Loss of structural and/or functional capacity in a cat’s kidneys results in chronic kidney disease (CKD). It is a chronic, progressive illness. C All cats of all ages can have CKD, although older cats are more prone to it. Researchers estimate that 8-31% of senior cats are affected by CKD. (2) In most situations, the cause of CKD is unknown.
Why Do Cats With Kidney Disease Pee So Much?
Cats with CKD almost always have increased urination (polyuria) as a symptom. The type of chronic kidney disease we see in cats causes more urine production. The kidneys can’t filter and retain water from the blood normally. Changes in kidney structure and function allow too much water to escape in the form of urine.
How Can I Stop My Cat with CKD from Peeing on the Floor?
There are three basic steps to stop your cat with kidney disease from peeing on the floor. First, identify and treat bladder infections. Next, address painful conditions like arthritis and spinal pain. Finally, make sure the litter box is easy and pleasant for your cat to use.
Let’s go over what you can do to get your cat to urinate just in the litter box — not on the carpet or some other inconvenient place…
1. Look for Urinary Tract Infection and Stones
A cat’s body has multiple ways to protect against bladder infections. Urine that is very concentrated is inhospitable to bacteria that might invade a cat’s urinary bladder.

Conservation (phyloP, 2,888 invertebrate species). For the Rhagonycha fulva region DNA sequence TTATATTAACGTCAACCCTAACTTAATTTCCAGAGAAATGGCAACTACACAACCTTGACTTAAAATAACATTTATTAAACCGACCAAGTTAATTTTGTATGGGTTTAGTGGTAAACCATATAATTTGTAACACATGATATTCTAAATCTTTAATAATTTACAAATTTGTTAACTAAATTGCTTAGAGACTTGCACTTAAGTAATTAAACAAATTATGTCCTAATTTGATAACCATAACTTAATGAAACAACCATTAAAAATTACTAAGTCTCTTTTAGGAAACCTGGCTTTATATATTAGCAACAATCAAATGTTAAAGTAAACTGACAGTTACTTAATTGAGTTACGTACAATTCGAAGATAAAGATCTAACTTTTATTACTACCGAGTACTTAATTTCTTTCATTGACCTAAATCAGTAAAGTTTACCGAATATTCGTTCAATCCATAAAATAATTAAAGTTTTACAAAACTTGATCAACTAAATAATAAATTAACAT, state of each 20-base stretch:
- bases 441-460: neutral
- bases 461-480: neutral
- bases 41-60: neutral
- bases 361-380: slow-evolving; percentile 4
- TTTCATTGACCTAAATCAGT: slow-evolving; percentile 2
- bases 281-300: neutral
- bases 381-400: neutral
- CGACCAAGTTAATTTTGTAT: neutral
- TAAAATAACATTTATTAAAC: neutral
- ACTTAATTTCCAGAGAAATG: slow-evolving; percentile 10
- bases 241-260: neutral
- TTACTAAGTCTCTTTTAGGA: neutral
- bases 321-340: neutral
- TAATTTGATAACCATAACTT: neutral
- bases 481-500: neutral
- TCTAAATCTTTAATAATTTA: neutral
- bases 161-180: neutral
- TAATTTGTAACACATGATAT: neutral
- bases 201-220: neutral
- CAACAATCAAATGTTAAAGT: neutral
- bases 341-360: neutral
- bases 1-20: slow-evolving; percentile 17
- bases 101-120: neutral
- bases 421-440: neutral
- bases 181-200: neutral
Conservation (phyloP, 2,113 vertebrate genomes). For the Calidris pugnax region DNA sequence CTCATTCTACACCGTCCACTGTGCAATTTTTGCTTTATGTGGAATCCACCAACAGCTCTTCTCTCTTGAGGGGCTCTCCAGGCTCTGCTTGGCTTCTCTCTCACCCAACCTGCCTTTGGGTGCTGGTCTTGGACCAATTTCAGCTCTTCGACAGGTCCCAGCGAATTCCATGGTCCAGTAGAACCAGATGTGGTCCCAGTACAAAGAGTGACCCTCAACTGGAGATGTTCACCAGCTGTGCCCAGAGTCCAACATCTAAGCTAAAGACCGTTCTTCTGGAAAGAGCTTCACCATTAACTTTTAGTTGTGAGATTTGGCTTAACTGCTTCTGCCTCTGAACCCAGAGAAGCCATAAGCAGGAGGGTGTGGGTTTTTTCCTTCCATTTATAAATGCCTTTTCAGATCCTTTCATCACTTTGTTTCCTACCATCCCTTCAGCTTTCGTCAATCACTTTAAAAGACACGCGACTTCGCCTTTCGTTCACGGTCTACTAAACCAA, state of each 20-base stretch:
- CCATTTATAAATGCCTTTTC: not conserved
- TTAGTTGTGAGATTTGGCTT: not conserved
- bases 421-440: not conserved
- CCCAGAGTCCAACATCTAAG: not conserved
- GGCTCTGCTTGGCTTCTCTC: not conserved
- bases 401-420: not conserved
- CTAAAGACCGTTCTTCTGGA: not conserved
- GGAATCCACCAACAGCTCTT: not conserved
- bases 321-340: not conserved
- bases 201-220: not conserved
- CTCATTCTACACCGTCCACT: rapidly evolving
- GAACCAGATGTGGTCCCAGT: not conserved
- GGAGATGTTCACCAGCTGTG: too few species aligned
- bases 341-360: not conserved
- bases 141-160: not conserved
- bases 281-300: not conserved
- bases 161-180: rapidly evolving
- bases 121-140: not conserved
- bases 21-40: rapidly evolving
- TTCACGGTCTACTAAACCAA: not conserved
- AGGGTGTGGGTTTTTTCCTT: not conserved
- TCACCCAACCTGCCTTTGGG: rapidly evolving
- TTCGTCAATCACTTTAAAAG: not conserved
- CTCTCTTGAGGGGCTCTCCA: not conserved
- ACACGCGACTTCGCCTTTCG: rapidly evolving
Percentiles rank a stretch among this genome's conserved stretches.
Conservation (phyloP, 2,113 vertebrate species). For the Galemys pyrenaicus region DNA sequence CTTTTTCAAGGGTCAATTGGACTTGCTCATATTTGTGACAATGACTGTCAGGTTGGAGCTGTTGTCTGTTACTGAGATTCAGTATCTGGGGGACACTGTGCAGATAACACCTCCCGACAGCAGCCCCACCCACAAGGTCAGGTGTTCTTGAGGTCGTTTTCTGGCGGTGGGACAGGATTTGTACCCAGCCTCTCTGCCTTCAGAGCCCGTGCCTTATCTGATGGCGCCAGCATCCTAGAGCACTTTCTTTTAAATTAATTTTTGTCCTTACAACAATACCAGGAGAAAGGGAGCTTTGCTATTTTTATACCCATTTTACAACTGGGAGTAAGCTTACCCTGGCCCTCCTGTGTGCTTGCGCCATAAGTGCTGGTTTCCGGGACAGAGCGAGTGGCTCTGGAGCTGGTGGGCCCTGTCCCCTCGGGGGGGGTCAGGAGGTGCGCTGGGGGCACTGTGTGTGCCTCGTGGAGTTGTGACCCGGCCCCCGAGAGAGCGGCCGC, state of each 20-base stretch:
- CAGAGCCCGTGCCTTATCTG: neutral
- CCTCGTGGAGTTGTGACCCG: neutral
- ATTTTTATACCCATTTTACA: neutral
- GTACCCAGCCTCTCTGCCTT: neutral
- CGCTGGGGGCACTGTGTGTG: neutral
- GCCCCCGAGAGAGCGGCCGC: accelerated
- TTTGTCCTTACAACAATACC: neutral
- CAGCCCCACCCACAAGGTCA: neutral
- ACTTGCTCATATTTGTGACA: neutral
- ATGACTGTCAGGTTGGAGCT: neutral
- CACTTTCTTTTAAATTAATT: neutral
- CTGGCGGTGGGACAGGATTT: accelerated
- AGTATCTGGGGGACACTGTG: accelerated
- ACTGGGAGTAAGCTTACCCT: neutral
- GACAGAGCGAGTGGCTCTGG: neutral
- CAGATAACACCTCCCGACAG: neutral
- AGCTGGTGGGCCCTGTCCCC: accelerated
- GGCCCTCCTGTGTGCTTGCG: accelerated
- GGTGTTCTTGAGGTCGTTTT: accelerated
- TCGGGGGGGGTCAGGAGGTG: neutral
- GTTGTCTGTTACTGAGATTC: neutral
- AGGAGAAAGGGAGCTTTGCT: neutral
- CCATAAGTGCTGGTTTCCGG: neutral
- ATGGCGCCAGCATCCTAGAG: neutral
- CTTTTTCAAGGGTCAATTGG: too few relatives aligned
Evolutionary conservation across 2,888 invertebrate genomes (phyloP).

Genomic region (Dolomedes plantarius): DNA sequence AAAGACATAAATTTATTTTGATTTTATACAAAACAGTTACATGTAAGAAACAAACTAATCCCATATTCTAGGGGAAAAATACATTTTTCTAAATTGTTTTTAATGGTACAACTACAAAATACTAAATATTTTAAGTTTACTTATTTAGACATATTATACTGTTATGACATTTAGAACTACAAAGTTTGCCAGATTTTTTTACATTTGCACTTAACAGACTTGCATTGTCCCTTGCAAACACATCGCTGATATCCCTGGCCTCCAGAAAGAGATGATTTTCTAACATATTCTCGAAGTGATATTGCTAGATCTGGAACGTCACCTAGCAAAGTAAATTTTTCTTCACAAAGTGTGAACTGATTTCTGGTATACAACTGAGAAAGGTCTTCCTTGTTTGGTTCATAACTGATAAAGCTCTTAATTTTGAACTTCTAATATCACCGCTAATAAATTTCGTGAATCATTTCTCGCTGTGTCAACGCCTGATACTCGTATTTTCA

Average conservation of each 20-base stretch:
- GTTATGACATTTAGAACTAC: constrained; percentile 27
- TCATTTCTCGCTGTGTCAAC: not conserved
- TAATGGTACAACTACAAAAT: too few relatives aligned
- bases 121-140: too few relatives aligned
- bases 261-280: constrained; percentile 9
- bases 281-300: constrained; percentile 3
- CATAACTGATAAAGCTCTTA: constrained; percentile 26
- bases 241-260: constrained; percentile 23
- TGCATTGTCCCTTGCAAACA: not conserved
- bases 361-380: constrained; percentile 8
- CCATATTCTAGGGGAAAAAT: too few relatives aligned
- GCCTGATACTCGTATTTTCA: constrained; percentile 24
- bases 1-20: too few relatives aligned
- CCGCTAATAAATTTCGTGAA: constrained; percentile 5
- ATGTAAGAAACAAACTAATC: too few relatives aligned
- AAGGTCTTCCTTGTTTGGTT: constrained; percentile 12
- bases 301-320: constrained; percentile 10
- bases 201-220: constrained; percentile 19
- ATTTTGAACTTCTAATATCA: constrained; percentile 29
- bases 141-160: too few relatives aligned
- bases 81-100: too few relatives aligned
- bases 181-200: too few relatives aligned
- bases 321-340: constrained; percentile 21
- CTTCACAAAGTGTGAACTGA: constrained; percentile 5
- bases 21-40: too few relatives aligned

Cats with CKD can’t produce concentrated urine so their pee is quite watery. Watery urine makes a better environment for cystitis/lower urinary tract infections.
So when a cat with kidney disease is peeing on the floor, the first thing to check for a medical condition. The most common tests include urinalysis and urine culture to check for infection. Your vet may also recommend an abdominal x-ray or ultrasound study to check for bladder stones and tumors.
Both an infection and a bladder stone irritate the lining of a cat’s bladder. This leads to stimulation of the nerves that send the message to the brain that the bladder is full. A painful, hypersensitive bladder makes cats pee in strange places.
2. Find and Treat Pain
In addition to lower urinary tract issues, many cats with CKD also suffer from chronic pain. (1) This pain usually comes from arthritis or chronic spinal changes.
Weight management is a good place to start when your cat has chronic pain of this type. The majority of house cats carry excess weight. Talk to your vet about what your cat should weigh and what kind of cat food you should feed to achieve weight loss.
Fatty Acid Supplementation
Omega-3 fatty acids are clinically proven to improve the symptoms of arthritis pain in animals. You can add a fish oil supplement to your cat’s meals like Nordic Naturals Omega-3 Pet.
Or you can choose a food that contains a high level of omega-3. Hill’s makes a cat food called k/d + mobility that is meant to help cats with chronic renal failure/CKD as well as mobility.
Prescription medications are often very effective at controlling a cat’s pain. Your vet may recommend injectable glycosaminoglycans like Adequan or the oral form as found in Cosequin. Stronger meds used to treat cat pain include gabapentin, buprenorphine, and the cat-specific NSAID, robenacoxib (brand name, Onsior).
Acupuncture and Cold Laser
Finally, some cat owners feel that alternative therapies are helpful in controlling their pet’s pain. Cold laser therapy and acupuncture are available in most areas–ask your vet for more info.
3. Optimize the Litter Box
Cats with chronic kidney failure produce a lot of urine. These same cats often suffer from arthritis pain, bladder pain, and spinal pain. All of these things can add up to an unpleasant experience in the litter box when they visit to urinate.